With the method according to the invention, it is possible to form at the start of the electrolysis on the cathode-forming surface, a very thin and dense deposit of the metal concerned, for example nickel, with a high hardness, the penetration factor of which is thus very large and then by increasing progressively and automatically the current strength, after some metal has been settled on the part, to generate the ideal conditions for the formation of fast deposits in thick layers, in a minimum time. This is thus due to the fact that at the start the current strength is very low and then by a constant and smooth decrease of the spacing between anode and cathode, the minimum spacing therebetween is reached in such a way that a high current strength under low voltage is generated.

In a particular embodiment, it is possible to obtain a very large variation in the current strength within a very small electrolyte volume. The closing of the cathode-forming part is made automatically over a distance from 250 to 50 mm relative to the anode for a well-determined starting voltage. At the moment where the cathode-forming part reaches a distance of 50 mm from the anode, said part is raised from the electrolyte and brought back to its starting point, that is again at 250 mm from the anode. At the same time for instance, due to an electric contact operating on current rectifiers, the current strength between cathode and anode is very substantially increased. At this time, the cathode-forming part is again brought closer to the anode, down to 50 mm therefrom.

Said spacing operation may possibly be repeated and followed by a new closing operation for an even larger initial current strength, according to the desired thicknes of the deposit at the cathode-forming part.

In this way the current ratios can easily reach a proportion of 1 to 50 and the flat dies and counterparts can be manufactured under ideal deposit conditions and this with a current consumption accurately adapted to each intermediate deposit thickness.

As there results from the above, the invention lies actually in regulating the variation of the current strength between the cathode-forming part and the anode, in a round-about way, with purely mechanical means. It has been noticed unexpectedly that this allows to eliminate the interferences inside the electrolyte, which result in a heterogeneous distribution of the deposit formed on the cathode-forming part and consequently the obtaining of low-quality dies.

Such strays of interferences occur for instance if use is made of a direct-regulating system for the electric current by means of rheostats or similar, even if a maximum of care is taken, such continuous maintenance of the various electric contacts to prevent any oxiding.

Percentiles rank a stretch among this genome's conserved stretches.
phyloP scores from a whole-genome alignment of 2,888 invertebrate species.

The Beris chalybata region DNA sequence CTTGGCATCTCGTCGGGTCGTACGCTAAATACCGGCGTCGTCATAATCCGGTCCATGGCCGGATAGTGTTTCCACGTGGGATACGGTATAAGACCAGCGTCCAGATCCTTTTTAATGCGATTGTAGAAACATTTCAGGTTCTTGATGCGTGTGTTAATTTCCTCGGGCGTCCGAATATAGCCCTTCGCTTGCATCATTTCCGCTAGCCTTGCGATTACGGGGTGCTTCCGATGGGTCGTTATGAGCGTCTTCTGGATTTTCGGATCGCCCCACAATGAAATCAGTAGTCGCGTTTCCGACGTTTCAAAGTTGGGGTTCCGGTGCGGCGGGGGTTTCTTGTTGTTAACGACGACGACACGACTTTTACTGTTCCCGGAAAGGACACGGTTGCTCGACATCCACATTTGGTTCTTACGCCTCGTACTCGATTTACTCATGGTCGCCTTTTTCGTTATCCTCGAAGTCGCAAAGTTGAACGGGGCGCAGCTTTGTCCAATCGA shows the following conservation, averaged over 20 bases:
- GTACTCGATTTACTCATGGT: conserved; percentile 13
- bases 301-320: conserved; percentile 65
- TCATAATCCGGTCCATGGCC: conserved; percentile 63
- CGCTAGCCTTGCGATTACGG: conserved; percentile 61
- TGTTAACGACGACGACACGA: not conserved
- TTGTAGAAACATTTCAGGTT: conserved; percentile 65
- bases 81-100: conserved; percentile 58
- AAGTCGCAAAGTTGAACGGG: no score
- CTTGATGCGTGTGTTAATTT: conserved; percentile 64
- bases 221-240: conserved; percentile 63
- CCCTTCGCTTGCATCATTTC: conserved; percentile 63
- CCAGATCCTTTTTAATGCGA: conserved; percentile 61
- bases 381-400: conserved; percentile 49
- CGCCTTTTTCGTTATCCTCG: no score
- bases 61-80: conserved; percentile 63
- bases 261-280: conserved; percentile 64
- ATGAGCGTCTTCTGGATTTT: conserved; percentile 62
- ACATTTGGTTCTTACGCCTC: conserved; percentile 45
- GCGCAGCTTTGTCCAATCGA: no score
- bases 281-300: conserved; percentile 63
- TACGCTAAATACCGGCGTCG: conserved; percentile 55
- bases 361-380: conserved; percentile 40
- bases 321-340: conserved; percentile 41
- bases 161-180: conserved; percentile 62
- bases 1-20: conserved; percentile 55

The accompanying figures show diagrammatically a particular embodiment of a device for the working of the above method which has shown very good results.

Said device comprises a container 1, for example from polypropylene for the electrolyte 2 that contains a salt based on some metal to be deposited on the cathode-forming part, one or a plurality of anodes 3 extending along a slanting wall 4 of container 1, a cathode current supply 5, a support 6 for said part, a reducing gear-motor set 7 and a shaft 8 connecting said set to support 6.

The unit formed by the gear-motor set 7, the shaft 8 and the support 6, is mounted on a carriage 9 that moves on a swinging frame 10 which is hinged on the edge 11 of that container wall opposite the slanting wall 4. A jack 14 allows to raise the frame 10 and rotate same about edge 11 of container 1. The carriage 9 is driven in turn by a hydraulic or pneumatic jack 12 which allows to move same with a substantially continuous and very slow movement towards anode 3 and with a motion in the opposite direction, that is with an alternating movement along a direction at right angle to the rotating axis of frame 10.

The support 6 for the cathode-forming part is comprised of a circular tray which is made of example from polypropylene and integral with shaft 8. Through said tray goes an electric contact screw 13 for the cathode supply 5 which fastens said tray on the free end of shaft 8.

Cathode current supply 5 is comprised of an insulated rod from copper-beryllium alloy which extends inside shaft 8, which is rotated about its axis by the gear-motor set 7.

The working of this device will be described hereinafter.

Before starting the device, when said device lies in the rest condition thereof, the frame 10 lies in a substantially horizontal position and carriage 9 lies in the position thereof farthest away from container 1 (FIG. 1). A cathode-forming part 15, made from a non-conducting material such as a nitrocellulose compound, which bears on the one side 16 thereof a sound engraving over which is laid a thin metal film, is mounted against tray 6.

Thereafter, the frame 10 is raised until tray 6 be substantially parallel with anode 3 and an electric voltage is applied across said anode and cathode supply 5.

The gear-motor set 7 is started to rotate tray 6 and consequently part 16 about the axis of shaft 8. The resulting position has been shown in solide lines in FIG. 2.

Then by means of jack 12, carriage 9 is subjected to a very slow translating towards the anode and tray 6 which bears part 16, then first dips partly into the electrolyte 2 as shown in dotted lines in FIG. 2.

Due to the relatively wide original spacing between cathode and anode, the current strength is low at the start.